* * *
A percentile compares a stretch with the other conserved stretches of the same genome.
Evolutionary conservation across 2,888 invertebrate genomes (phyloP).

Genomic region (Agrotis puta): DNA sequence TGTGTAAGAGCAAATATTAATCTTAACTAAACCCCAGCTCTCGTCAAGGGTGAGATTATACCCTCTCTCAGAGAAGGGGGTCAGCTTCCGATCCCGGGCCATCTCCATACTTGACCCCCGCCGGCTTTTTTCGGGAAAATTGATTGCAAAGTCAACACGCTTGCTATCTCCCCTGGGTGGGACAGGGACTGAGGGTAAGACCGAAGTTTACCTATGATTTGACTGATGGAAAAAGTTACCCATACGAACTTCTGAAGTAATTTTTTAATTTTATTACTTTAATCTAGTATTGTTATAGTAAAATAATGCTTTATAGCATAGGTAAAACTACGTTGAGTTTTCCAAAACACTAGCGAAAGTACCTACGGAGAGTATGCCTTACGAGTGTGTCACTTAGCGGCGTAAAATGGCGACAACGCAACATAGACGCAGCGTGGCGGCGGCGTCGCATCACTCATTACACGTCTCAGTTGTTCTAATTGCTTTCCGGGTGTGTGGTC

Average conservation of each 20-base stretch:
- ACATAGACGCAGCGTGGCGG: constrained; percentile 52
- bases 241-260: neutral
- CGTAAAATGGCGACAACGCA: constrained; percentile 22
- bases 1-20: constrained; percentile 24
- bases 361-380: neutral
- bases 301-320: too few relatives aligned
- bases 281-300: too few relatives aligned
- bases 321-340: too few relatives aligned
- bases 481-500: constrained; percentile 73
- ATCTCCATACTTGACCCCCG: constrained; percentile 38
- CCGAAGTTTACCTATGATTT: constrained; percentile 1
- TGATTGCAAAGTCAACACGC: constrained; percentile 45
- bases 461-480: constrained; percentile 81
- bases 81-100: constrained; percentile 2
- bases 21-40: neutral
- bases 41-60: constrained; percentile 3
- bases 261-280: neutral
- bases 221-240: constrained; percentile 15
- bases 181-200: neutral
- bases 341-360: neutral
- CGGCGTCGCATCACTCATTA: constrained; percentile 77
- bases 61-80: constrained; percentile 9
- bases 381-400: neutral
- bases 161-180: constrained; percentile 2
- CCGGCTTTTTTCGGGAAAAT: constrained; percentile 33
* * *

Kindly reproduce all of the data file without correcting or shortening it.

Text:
A percentile compares a stretch with the other conserved stretches of the same genome.
Evolutionary conservation across 2,888 invertebrate genomes (phyloP).

Genomic region (Agrotis puta): DNA sequence TGTGTAAGAGCAAATATTAATCTTAACTAAACCCCAGCTCTCGTCAAGGGTGAGATTATACCCTCTCTCAGAGAAGGGGGTCAGCTTCCGATCCCGGGCCATCTCCATACTTGACCCCCGCCGGCTTTTTTCGGGAAAATTGATTGCAAAGTCAACACGCTTGCTATCTCCCCTGGGTGGGACAGGGACTGAGGGTAAGACCGAAGTTTACCTATGATTTGACTGATGGAAAAAGTTACCCATACGAACTTCTGAAGTAATTTTTTAATTTTATTACTTTAATCTAGTATTGTTATAGTAAAATAATGCTTTATAGCATAGGTAAAACTACGTTGAGTTTTCCAAAACACTAGCGAAAGTACCTACGGAGAGTATGCCTTACGAGTGTGTCACTTAGCGGCGTAAAATGGCGACAACGCAACATAGACGCAGCGTGGCGGCGGCGTCGCATCACTCATTACACGTCTCAGTTGTTCTAATTGCTTTCCGGGTGTGTGGTC

Average conservation of each 20-base stretch:
- ACATAGACGCAGCGTGGCGG: constrained; percentile 52
- bases 241-260: neutral
- CGTAAAATGGCGACAACGCA: constrained; percentile 22
- bases 1-20: constrained; percentile 24
- bases 361-380: neutral
- bases 301-320: too few relatives aligned
- bases 281-300: too few relatives aligned
- bases 321-340: too few relatives aligned
- bases 481-500: constrained; percentile 73
- ATCTCCATACTTGACCCCCG: constrained; percentile 38
- CCGAAGTTTACCTATGATTT: constrained; percentile 1
- TGATTGCAAAGTCAACACGC: constrained; percentile 45
- bases 461-480: constrained; percentile 81
- bases 81-100: constrained; percentile 2
- bases 21-40: neutral
- bases 41-60: constrained; percentile 3
- bases 261-280: neutral
- bases 221-240: constrained; percentile 15
- bases 181-200: neutral
- bases 341-360: neutral
- CGGCGTCGCATCACTCATTA: constrained; percentile 77
- bases 61-80: constrained; percentile 9
- bases 381-400: neutral
- bases 161-180: constrained; percentile 2
- CCGGCTTTTTTCGGGAAAAT: constrained; percentile 33